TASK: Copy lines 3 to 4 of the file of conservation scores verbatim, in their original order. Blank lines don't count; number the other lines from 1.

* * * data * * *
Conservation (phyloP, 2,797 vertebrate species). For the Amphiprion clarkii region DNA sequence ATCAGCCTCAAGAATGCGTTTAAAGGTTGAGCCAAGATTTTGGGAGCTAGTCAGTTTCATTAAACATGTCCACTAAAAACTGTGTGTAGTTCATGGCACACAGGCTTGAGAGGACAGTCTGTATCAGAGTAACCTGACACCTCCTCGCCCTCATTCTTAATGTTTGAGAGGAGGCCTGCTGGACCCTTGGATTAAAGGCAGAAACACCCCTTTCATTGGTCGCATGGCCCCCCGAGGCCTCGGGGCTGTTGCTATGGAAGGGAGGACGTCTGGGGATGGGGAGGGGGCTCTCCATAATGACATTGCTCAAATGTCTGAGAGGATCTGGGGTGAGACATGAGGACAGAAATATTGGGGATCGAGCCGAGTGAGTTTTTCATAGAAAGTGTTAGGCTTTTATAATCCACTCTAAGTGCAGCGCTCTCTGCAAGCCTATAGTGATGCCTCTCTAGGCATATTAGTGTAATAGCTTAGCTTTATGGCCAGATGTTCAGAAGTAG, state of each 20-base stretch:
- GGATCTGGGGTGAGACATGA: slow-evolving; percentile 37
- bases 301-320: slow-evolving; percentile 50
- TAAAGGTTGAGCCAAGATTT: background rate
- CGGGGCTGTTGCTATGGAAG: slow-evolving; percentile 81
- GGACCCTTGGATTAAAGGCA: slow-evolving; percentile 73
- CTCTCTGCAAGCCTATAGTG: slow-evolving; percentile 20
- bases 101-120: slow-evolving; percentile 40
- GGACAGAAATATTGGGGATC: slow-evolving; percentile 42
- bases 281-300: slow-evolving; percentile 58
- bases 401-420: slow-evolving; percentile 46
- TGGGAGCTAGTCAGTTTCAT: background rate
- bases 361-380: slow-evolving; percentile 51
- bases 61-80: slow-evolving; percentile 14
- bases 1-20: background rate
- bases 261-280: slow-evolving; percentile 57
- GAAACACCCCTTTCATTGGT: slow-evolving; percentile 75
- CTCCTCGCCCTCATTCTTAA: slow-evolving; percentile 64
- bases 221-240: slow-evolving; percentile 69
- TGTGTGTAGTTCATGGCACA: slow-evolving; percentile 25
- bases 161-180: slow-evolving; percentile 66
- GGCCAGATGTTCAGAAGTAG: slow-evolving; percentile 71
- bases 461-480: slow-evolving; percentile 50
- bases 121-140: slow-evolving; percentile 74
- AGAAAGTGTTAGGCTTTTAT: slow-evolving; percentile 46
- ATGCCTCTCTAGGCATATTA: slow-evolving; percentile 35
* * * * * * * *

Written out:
- bases 301-320: slow-evolving; percentile 50
- TAAAGGTTGAGCCAAGATTT: background rate